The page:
Rosh Hashanah No-Knead Challah

Most of us have plenty of cooking and baking to do for Rosh Hashanah, so an easy-to-do Challah recipe is much appreciated.

Mix the dough with a spoon, form it into a loose ball with your hands, let it rise and then braid it.  Relatively high in eggs, sugar and oil (healthy olive oil!), this recipe produces a sweet, cake-like challah especially appropriate for the chagim. If you prefer honey to sugar, cut back on the amount of water in the recipe.

1 package (2 ½ teaspoons) instant dry yeast
1 tablespoon sugar
½ cup warm water
2 eggs
½ cup warm water
⅓ cup sugar
1 ½ teaspoons salt
⅓ cup mild-flavored extra-virgin olive oil
2 cups whole wheat flour
2 cups white flour
Handful of raisins (optional)

Mix the yeast, sugar and water in a large bowl to soften the yeast. After a few minutes, add the eggs, remaining ½ cup of water, sugar, salt and olive oil. Mix well, and start adding the flour, one cup at a time. When all of the flour is mixed in, add the raisins and mix with your hands to form a loose ball of dough.

Let the dough rise for about 2 hours, or until double in size.

Turn the dough onto a floured surface and shape into equal parts to braid or twist. Make one large challah, two smaller ones or lots of rolls. This dough tends to spread rather than rise in the oven, so I like to bake it in a pan with sides. That way there’s less spreading space and there’s no where else for the dough to go than up!

Bake at 325 F (165 C) for 20-25 minutes, depending on the size of your challot.

Wishing all of you a happy, healthy and quiet New Year.
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Challah Baking Questions

Returning to the subject of flour, here are some challah baking questions from another reader.

Hello Chana!

I have spent several years searching for a really great whole-wheat challah recipe that has great taste and texture. I am also interested in sweetening with agave rather than sugar or honey because of the low glycemic index. Finally, if I could use and egg substitute to lower the cholesterol, that would be great too. Do you happen to have any suggestions? If I had do make a choice between the agave and the eggs, I would prefer to keep the agave and use whole eggs. Thanks in advance for any help you can provide.


Dear Sarah,

Kol hakavod – I applaud your efforts to bake a delicious loaf of whole-wheat challah.

With so many bread baking variables, it’s hard to give you a simple answer. And everyone has their preferences. Some people enjoy a dense loaf made with 100% whole-wheat flour, no sweetener, no eggs, no fat and no yeast. (They probably use a starter of some sort.) Others like their challah light and airy.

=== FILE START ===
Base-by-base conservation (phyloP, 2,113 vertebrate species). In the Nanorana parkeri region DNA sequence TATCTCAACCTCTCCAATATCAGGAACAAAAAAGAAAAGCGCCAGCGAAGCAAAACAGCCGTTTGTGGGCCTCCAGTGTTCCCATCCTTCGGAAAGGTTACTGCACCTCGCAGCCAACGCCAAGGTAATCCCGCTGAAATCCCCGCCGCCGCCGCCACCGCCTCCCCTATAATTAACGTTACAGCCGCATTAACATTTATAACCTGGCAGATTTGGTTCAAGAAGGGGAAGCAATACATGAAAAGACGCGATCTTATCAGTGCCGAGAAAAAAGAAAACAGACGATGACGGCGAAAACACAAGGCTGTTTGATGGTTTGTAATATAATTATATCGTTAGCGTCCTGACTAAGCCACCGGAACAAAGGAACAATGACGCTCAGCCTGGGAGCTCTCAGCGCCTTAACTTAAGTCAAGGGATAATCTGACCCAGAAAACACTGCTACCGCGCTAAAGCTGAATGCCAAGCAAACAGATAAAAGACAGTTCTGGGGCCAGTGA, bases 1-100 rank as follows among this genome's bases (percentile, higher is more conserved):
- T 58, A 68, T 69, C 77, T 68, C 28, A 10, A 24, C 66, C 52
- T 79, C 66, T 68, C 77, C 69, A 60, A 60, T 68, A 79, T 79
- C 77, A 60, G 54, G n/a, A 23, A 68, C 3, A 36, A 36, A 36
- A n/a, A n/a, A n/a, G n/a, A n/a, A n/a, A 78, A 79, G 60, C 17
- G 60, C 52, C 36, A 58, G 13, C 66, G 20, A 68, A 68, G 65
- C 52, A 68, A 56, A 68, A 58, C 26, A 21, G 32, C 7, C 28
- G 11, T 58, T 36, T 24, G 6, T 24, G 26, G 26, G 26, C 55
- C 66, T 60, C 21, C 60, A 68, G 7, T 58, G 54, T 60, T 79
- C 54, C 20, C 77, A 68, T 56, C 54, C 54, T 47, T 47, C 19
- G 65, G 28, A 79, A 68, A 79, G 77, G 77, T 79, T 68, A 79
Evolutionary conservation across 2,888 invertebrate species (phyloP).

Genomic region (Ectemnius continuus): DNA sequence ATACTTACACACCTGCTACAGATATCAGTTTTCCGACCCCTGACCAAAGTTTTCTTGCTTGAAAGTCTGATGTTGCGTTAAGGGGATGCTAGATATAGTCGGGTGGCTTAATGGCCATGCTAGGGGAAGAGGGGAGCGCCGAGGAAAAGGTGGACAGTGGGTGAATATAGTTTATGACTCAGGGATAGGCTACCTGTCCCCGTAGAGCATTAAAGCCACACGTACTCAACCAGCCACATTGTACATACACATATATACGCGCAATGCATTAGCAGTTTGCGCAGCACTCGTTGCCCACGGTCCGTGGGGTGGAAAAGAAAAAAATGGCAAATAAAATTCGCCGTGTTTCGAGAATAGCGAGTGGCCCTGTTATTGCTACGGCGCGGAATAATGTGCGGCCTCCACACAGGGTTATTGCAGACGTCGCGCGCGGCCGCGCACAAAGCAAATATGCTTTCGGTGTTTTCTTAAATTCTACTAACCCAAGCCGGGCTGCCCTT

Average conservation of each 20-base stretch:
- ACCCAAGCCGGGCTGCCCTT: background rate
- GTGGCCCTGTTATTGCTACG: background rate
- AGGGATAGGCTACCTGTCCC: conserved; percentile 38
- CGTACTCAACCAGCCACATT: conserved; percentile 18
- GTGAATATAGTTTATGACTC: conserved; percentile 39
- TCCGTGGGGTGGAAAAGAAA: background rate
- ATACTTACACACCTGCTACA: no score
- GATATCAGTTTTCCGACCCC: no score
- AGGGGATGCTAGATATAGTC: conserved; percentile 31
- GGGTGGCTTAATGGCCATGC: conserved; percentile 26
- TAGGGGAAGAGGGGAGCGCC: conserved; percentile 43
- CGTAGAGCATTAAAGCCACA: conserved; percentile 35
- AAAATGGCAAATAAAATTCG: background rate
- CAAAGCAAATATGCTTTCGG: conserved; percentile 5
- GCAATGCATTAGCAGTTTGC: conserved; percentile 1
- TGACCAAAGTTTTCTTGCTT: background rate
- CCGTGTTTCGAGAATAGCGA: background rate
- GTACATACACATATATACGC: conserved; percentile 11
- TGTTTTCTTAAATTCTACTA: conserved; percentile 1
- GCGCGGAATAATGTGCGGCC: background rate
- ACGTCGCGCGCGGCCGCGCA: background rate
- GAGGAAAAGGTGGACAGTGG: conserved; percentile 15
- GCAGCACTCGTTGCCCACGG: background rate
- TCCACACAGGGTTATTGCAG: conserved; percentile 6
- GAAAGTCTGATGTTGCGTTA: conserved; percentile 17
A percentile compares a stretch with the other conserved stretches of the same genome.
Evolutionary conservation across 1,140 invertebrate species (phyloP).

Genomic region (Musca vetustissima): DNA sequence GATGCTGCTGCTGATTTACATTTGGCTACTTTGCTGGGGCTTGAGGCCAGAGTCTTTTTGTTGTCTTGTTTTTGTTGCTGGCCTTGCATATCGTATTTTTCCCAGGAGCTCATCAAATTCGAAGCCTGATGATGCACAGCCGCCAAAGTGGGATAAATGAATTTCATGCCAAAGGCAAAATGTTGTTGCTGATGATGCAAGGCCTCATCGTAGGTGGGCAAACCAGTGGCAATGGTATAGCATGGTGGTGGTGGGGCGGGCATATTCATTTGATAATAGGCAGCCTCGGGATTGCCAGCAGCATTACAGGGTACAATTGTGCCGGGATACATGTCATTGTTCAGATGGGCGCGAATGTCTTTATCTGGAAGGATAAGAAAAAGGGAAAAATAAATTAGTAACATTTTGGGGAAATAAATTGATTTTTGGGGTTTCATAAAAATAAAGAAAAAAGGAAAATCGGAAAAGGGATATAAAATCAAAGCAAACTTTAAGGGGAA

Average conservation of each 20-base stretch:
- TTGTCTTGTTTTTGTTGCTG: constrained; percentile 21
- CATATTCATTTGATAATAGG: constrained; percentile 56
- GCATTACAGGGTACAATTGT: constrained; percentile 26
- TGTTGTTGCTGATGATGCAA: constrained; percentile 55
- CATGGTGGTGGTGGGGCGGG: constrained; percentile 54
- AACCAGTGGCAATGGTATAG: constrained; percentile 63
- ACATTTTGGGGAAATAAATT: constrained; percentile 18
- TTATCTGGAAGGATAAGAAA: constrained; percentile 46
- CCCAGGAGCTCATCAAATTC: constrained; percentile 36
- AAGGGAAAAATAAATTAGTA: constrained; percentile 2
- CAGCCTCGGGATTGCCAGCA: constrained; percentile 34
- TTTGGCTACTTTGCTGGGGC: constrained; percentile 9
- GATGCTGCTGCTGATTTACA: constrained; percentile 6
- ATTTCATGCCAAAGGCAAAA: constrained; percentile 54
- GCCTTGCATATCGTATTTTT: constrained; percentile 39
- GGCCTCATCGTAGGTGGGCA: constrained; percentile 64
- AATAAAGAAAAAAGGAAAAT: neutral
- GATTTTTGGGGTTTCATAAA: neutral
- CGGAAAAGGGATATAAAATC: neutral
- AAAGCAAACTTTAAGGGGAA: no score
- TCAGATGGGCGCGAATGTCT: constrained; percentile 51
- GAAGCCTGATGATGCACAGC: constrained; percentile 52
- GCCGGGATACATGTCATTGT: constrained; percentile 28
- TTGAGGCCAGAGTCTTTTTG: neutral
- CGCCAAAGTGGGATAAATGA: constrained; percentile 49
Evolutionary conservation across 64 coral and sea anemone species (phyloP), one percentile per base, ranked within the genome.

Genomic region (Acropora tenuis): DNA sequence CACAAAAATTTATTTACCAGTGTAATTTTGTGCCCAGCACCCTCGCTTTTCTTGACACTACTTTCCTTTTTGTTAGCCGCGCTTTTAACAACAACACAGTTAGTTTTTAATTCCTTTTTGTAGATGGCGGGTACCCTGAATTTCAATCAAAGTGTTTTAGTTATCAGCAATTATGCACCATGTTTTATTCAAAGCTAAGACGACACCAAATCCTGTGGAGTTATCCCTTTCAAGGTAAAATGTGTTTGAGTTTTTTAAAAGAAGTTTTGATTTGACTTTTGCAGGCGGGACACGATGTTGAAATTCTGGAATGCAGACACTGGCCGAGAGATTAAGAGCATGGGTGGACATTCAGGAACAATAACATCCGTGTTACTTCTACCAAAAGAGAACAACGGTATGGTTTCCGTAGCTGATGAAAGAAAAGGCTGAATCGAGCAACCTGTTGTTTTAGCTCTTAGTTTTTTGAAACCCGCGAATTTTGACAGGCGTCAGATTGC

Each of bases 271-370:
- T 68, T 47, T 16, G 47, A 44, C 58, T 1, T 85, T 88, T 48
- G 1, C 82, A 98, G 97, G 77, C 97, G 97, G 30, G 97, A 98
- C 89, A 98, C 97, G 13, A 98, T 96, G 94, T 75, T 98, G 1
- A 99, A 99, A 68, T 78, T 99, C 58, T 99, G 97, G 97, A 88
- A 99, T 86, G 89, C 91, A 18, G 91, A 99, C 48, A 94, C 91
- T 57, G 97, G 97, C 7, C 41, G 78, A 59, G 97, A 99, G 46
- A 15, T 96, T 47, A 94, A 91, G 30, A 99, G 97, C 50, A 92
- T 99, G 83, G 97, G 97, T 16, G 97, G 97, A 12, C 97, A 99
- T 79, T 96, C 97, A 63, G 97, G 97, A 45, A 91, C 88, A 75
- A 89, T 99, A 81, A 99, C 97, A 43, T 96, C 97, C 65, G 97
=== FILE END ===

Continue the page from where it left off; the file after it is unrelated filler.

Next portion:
My current favorite challah recipe uses an Italian-style biga (a simple starter that’s prepared ahead of time), olive oil, a little sugar, eggs, three-quarters whole-wheat flour and one-quarter white flour.

To lighten whole-wheat breads, including challah, I often use gluten (also called vital wheat gluten) – 1 tablespoon per cup of whole-wheat flour. If you want to use a high percentage of whole-wheat flour and prefer an airier loaf, this is one way to achieve it. Using a starter will also give you a lighter loaf.

Agave syrup is a plant-based sweetener that’s sweeter than sugar and less viscous than honey. It does have a lower glycemic index than sugar and honey, but it’s also high in fructose.

You could try substituting it for the honey in your challah recipe, but you may need to adjust the amount of flour and liquid.

I’m more comfortable using sugar (which has been around for a long time!) than some of the “health-food” alternatives, which can also be very expensive. Keep in mind that these sweeteners, including agave, are all pretty much the same calorically (4 calories per gram), and none of them have much to offer nutritionally.

What’s most important is to cut down on the total amount of sugar in your diet.

And I wouldn’t be too concerned about the glycemic index of the sugar or honey in your challah, especially if you’re using whole-wheat flour and eating the challah with a meal. The protein, fat and fiber in the other food you’re eating will moderate the spike in blood sugar from the small amount of sweetener.

If you’re diabetic or have particularly high cholesterol levels, you can substitute commercial egg-substitute for the eggs in your favorite challah recipe. Or use two egg whites in place of each whole egg.

But most people shouldn’t have to worry about a few eggs in their challah. It’s more important to avoid trans fat (unhealthy fat found in commercial baked goods and snacks containing partially-hydrogenated vegetable oil) and saturated fat from high-fat meat and dairy products.

I hope this information is helpful. Happy challah baking!


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Chana Rubin, RD

Food for the Soul

Traditional Jewish Wisdom for Healthy Eating
By Chana Rubin, RD

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